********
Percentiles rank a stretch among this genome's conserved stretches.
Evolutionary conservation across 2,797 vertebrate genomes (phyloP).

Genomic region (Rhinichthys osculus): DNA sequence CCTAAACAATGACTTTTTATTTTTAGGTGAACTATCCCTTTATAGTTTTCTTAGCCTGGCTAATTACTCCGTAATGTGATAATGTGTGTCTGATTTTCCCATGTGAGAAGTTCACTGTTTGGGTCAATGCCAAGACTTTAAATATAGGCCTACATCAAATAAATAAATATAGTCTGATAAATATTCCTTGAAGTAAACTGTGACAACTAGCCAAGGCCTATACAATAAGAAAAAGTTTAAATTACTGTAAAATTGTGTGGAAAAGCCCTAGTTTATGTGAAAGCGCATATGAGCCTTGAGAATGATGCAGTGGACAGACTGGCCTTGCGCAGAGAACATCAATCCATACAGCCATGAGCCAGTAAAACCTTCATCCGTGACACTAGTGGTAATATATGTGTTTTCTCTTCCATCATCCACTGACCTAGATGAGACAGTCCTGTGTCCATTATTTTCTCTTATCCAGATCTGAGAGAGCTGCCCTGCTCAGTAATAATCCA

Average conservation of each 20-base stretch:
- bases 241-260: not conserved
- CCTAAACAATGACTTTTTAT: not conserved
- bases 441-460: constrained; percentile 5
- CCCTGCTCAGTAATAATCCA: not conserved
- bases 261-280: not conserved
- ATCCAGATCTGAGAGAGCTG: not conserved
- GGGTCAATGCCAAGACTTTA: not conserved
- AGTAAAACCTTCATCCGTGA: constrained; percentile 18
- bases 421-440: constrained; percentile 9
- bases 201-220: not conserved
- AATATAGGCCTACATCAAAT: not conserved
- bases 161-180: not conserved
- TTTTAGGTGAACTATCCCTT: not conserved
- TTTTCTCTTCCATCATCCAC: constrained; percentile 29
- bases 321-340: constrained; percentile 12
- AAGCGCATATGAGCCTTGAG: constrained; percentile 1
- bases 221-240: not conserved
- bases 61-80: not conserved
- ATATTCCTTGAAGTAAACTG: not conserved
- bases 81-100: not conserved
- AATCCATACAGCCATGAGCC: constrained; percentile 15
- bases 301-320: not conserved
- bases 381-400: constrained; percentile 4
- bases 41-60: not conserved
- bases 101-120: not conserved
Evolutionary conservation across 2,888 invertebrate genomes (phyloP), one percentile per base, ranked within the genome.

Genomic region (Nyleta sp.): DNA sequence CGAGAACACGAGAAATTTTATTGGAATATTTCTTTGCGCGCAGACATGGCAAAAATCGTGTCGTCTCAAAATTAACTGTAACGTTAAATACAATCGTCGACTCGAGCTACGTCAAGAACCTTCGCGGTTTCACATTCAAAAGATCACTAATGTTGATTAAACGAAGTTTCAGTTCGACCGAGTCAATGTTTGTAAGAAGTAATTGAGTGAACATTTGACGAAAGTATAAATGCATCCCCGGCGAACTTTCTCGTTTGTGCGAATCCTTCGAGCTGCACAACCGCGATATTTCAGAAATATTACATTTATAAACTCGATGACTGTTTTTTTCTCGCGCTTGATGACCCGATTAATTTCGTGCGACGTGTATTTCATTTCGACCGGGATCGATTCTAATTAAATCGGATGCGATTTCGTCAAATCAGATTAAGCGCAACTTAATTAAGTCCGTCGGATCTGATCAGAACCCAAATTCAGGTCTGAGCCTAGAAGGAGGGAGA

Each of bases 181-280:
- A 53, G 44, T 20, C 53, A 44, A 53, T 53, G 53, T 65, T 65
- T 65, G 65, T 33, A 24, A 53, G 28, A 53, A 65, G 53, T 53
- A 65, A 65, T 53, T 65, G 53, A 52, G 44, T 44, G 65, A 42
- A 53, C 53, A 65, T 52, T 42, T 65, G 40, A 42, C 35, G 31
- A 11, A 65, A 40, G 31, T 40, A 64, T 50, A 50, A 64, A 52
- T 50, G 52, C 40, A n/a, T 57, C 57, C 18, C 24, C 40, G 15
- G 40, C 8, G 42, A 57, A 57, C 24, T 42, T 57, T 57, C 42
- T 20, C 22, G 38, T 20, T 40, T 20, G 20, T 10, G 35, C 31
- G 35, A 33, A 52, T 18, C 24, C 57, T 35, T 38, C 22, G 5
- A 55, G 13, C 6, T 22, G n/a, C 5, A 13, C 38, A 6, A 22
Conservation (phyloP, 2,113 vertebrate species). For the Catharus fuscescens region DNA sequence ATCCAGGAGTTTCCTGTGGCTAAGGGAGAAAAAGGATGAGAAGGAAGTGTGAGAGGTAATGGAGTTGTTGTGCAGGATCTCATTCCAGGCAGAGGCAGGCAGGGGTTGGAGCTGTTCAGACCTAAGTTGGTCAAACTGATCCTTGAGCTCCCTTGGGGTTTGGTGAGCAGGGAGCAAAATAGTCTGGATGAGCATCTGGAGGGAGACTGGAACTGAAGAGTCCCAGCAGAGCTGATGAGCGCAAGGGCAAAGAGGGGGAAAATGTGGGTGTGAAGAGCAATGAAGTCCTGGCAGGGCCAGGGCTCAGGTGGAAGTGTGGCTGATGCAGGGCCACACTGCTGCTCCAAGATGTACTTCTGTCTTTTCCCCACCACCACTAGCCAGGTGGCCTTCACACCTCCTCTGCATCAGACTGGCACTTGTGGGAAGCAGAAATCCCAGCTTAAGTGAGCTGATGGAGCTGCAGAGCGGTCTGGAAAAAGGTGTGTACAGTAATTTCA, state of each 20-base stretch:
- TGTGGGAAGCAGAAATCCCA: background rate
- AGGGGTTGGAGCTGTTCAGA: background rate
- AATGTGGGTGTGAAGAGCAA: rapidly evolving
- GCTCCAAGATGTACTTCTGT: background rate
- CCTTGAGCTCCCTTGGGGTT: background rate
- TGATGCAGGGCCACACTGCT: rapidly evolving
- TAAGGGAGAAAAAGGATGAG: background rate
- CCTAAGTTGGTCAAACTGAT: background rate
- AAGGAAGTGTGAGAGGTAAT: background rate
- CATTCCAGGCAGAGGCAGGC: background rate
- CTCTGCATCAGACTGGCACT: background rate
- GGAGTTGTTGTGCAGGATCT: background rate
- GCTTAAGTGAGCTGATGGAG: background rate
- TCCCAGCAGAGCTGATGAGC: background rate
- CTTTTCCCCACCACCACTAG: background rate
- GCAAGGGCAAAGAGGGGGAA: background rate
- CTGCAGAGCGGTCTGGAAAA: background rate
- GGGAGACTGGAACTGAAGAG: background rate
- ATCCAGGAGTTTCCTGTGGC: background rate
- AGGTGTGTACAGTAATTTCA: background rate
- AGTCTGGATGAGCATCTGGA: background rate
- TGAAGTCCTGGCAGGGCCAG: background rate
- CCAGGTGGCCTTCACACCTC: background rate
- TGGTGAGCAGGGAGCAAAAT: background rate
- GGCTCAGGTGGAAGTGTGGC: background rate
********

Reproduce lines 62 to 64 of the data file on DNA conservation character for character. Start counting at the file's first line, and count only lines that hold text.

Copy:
- ATCCAGGAGTTTCCTGTGGC: background rate
- AGGTGTGTACAGTAATTTCA: background rate
- AGTCTGGATGAGCATCTGGA: background rate